I returned from the 28th annual SRI conference on a recent Sunday night. The conference never fails to provide me a powerful dose of encouragement. It is a whirlwind impact investing focused 5-day event, including two days devoted just to advisors. It’s hard to sum it all up briefly. Instead, let me just hit on a few highlights and take-aways that I hope will also inspire you to forge ahead in these “interesting” times:
- Many speakers referenced the fact that last year’s conference convened the morning after the election. Frankly, we were all shell-shocked. Like everyone else, we missed the mark on predicting how markets would react. Yet, we committed then and have delivered on our promise to redouble our efforts to seek progressive social and economic change, especially through our power as shareholders.
- SRI, which I’m finally recognizing best stands for Sustainable, Responsible, Impact Investing is evolving dramatically. First, it’s going more mainstream, with more than one in five investment dollars now being directed toward SRI criteria. One unfortunate outcome is that sometimes a watered-down version of SRI, typically referred to as ESG (environmental, social, and governance) is used instead. As First Affirmative’s CEO, George Gay said, applying ESG metrics, and nothing else, simply results in “separating the less bad (investments) from the truly horrible.” On the other hand, a deeper commitment to investments with real social impact has emerged, and this is what I find most exciting.
- A session featuring two conservative panelists who have come to understand the real science of climate change had much to say about “preaching to the choir.” One speaker was a grass roots organizer from Georgia, with an accent that would scare most progressives half to death. The other was seasoned Capitol Hill Republican lobbyist. The first emphasized the language of stewardship to communicate with conservatives who do recognize the importance of taking care of the earth. The lobbyist emphasized the economic imperatives associated with climate risk. Both believe that many Republicans stand ready to take effective action on climate change, if they can just overcome the partisanship that besets Congress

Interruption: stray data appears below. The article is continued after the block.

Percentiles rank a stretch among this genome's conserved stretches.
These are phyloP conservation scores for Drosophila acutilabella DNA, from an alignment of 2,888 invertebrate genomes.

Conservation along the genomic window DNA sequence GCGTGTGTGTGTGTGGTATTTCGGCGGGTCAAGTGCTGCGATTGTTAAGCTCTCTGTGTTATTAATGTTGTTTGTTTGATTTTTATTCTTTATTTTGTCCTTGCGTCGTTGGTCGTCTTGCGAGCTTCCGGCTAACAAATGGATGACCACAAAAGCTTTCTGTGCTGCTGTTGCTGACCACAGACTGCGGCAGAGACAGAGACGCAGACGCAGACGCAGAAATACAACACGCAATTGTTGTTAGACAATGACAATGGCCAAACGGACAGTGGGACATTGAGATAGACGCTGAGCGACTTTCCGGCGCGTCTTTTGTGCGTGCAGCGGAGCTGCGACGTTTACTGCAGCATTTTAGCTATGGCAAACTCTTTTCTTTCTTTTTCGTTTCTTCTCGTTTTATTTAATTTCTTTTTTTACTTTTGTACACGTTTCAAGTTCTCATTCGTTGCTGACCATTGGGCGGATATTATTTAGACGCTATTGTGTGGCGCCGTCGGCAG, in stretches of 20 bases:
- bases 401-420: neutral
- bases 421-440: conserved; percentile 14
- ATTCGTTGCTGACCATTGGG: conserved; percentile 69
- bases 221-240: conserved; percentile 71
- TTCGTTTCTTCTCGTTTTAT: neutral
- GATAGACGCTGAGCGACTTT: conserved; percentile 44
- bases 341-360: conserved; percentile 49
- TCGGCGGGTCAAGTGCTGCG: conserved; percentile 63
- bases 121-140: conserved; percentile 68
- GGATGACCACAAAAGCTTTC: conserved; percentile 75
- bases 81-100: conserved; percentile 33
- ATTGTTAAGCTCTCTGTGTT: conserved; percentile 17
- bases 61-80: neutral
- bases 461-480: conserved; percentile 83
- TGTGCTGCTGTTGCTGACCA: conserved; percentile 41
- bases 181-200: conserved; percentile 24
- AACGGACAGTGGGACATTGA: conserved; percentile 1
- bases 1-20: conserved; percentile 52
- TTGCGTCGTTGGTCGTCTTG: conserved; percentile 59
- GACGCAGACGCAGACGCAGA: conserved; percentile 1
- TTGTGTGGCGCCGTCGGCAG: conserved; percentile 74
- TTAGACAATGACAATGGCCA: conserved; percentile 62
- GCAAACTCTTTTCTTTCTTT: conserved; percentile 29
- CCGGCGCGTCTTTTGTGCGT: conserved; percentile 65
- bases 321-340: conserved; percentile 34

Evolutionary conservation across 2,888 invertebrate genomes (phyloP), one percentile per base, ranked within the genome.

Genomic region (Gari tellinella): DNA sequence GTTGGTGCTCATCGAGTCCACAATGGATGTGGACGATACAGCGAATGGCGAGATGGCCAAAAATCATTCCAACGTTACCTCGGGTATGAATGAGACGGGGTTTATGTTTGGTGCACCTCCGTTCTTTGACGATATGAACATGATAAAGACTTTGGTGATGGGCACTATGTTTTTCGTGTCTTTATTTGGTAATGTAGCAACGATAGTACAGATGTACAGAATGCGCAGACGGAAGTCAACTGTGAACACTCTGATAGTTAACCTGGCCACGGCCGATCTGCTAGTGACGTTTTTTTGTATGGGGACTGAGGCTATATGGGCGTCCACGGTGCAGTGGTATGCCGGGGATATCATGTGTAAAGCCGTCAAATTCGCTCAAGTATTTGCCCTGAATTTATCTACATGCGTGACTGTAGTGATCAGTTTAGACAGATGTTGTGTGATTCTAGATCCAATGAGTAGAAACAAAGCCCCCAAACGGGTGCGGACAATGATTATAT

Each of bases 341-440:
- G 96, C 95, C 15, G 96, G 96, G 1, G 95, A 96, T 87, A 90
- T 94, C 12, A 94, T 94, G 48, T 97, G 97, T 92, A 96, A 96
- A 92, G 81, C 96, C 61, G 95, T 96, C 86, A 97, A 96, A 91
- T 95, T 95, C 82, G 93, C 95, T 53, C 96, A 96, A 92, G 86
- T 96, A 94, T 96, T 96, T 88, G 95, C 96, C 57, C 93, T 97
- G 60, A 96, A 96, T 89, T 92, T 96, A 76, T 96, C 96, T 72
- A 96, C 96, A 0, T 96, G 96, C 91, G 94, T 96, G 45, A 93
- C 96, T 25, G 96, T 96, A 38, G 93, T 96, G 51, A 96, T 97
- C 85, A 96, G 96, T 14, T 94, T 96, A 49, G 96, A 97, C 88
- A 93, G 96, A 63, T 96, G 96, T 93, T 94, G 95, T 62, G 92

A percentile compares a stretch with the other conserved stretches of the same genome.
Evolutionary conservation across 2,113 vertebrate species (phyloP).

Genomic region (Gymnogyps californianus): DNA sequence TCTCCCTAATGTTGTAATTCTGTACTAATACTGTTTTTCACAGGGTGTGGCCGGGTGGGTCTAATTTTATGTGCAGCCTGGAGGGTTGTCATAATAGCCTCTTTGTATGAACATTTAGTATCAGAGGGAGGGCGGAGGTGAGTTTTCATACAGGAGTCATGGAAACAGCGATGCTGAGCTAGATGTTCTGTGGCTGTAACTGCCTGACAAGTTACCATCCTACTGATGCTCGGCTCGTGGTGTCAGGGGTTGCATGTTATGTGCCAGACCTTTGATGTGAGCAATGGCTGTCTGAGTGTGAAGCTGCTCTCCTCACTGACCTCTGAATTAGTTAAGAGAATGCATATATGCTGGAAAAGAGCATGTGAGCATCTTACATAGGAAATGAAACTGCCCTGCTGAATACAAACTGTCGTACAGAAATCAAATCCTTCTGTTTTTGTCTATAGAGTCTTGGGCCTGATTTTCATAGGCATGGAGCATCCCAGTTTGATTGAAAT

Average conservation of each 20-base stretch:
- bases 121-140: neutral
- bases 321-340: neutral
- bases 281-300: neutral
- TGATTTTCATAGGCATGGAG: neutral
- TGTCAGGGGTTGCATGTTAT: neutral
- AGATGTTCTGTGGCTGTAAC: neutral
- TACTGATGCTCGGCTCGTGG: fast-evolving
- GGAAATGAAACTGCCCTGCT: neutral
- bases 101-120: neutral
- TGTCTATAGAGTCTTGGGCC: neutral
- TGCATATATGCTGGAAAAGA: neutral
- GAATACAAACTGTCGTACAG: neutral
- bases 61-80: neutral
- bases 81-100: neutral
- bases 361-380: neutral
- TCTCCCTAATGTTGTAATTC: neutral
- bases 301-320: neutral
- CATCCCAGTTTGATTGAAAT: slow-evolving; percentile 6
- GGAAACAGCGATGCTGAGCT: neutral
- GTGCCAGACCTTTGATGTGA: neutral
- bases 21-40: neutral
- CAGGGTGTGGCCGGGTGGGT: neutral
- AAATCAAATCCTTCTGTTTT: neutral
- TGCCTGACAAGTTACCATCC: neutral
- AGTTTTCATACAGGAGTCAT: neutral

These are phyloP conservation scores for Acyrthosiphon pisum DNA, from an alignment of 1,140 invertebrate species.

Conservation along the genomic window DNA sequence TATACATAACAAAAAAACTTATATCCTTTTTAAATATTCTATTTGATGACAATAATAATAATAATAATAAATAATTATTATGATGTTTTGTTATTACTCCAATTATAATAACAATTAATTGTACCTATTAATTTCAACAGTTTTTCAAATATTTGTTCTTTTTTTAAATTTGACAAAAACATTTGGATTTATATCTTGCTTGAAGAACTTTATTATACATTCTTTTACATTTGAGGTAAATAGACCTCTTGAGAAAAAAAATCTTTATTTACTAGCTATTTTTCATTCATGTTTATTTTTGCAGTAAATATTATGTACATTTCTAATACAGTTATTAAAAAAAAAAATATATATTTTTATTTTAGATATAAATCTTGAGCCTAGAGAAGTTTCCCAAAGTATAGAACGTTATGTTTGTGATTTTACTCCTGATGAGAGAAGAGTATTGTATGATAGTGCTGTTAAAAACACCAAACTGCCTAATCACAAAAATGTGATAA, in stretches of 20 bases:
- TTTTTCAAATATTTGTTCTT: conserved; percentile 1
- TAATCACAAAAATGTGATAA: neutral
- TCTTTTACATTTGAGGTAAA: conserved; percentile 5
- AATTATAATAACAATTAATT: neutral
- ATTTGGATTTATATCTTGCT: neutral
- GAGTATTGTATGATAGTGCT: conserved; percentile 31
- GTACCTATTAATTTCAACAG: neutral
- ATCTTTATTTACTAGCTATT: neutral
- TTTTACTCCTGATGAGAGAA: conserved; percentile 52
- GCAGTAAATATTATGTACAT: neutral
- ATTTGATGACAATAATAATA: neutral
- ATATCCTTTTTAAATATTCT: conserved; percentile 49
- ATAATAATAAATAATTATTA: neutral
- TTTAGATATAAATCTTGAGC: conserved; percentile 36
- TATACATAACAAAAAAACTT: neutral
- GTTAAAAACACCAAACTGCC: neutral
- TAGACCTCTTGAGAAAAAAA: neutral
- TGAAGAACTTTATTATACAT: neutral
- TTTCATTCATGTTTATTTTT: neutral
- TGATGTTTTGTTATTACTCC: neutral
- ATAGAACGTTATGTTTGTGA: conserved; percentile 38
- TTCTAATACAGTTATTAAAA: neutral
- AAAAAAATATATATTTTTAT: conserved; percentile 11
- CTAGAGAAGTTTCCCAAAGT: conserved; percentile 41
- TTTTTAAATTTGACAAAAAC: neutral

- Former astronaut Ron Garan reminded us that next year will mark the 50th anniversary of one of the most world-changing pictures, “earthrise”, which was visible as an Apollo spacecraft first orbited the moon. Garan shared with us how during his lengthy stay in the international space station, he was continually struck by the fragility of the paper-thin atmosphere. As he looked out onto earth he realized that the fragile atmosphere alone was what was protecting earth. He, and other astronauts from around the world will be a powerful voice for international, science-based efforts to address climate change marking this anniversary.
- Many sessions addressed the nuts and bolts, and hard work associated with evaluating and influencing corporate behavior. One great example focused on sustainable agriculture from the perspective of the field laborers who are impacted on a daily basis as they tend our crops. For the worker, “sustainability” may focus as much on wages as the environment. They might also be more concerned about pesticide use than production of GMO’s. In short, “it’s complicated.” As a result, organized labor has become one of the strongest advocates for safer and more sustainable food production. This is a breath of fresh air to put the power back in the laborers and the land.
- Even closer to home, my conference experience was exciting in that it was the first I’ve attended with our full team- Renee, Laura, and Max. As we touched base during and after the conference, we’ve shared ideas about how we can enhance the service we deliver to all of you and continue to help you have an impact.
Look for one more blog to follow on my conference experience. Coming soon.